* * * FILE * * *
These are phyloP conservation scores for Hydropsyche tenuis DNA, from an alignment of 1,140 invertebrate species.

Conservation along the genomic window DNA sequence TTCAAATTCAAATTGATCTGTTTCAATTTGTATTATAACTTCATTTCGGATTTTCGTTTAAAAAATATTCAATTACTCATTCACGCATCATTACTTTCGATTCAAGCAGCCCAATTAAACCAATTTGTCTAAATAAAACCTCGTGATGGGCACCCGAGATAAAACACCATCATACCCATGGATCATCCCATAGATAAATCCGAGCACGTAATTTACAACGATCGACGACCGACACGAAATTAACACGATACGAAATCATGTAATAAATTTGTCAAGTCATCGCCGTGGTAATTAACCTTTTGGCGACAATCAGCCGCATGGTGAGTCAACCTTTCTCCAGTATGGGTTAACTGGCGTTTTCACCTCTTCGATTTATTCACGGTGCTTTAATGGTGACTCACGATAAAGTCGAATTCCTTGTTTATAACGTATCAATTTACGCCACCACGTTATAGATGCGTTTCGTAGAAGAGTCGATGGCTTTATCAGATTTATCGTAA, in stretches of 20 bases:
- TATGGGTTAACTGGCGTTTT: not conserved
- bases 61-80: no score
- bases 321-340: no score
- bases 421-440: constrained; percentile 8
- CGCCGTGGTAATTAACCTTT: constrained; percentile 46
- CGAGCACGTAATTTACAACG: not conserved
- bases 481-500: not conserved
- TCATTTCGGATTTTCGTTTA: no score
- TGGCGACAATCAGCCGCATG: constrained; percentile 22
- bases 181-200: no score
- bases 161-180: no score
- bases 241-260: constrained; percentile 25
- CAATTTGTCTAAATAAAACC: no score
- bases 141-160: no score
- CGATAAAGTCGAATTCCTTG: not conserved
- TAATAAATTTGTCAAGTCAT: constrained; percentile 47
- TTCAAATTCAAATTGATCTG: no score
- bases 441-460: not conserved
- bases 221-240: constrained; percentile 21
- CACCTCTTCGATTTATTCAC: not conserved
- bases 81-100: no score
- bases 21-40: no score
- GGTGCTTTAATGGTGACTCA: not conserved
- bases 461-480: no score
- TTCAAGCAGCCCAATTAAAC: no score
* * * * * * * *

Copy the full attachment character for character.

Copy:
These are phyloP conservation scores for Hydropsyche tenuis DNA, from an alignment of 1,140 invertebrate species.

Conservation along the genomic window DNA sequence TTCAAATTCAAATTGATCTGTTTCAATTTGTATTATAACTTCATTTCGGATTTTCGTTTAAAAAATATTCAATTACTCATTCACGCATCATTACTTTCGATTCAAGCAGCCCAATTAAACCAATTTGTCTAAATAAAACCTCGTGATGGGCACCCGAGATAAAACACCATCATACCCATGGATCATCCCATAGATAAATCCGAGCACGTAATTTACAACGATCGACGACCGACACGAAATTAACACGATACGAAATCATGTAATAAATTTGTCAAGTCATCGCCGTGGTAATTAACCTTTTGGCGACAATCAGCCGCATGGTGAGTCAACCTTTCTCCAGTATGGGTTAACTGGCGTTTTCACCTCTTCGATTTATTCACGGTGCTTTAATGGTGACTCACGATAAAGTCGAATTCCTTGTTTATAACGTATCAATTTACGCCACCACGTTATAGATGCGTTTCGTAGAAGAGTCGATGGCTTTATCAGATTTATCGTAA, in stretches of 20 bases:
- TATGGGTTAACTGGCGTTTT: not conserved
- bases 61-80: no score
- bases 321-340: no score
- bases 421-440: constrained; percentile 8
- CGCCGTGGTAATTAACCTTT: constrained; percentile 46
- CGAGCACGTAATTTACAACG: not conserved
- bases 481-500: not conserved
- TCATTTCGGATTTTCGTTTA: no score
- TGGCGACAATCAGCCGCATG: constrained; percentile 22
- bases 181-200: no score
- bases 161-180: no score
- bases 241-260: constrained; percentile 25
- CAATTTGTCTAAATAAAACC: no score
- bases 141-160: no score
- CGATAAAGTCGAATTCCTTG: not conserved
- TAATAAATTTGTCAAGTCAT: constrained; percentile 47
- TTCAAATTCAAATTGATCTG: no score
- bases 441-460: not conserved
- bases 221-240: constrained; percentile 21
- CACCTCTTCGATTTATTCAC: not conserved
- bases 81-100: no score
- bases 21-40: no score
- GGTGCTTTAATGGTGACTCA: not conserved
- bases 461-480: no score
- TTCAAGCAGCCCAATTAAAC: no score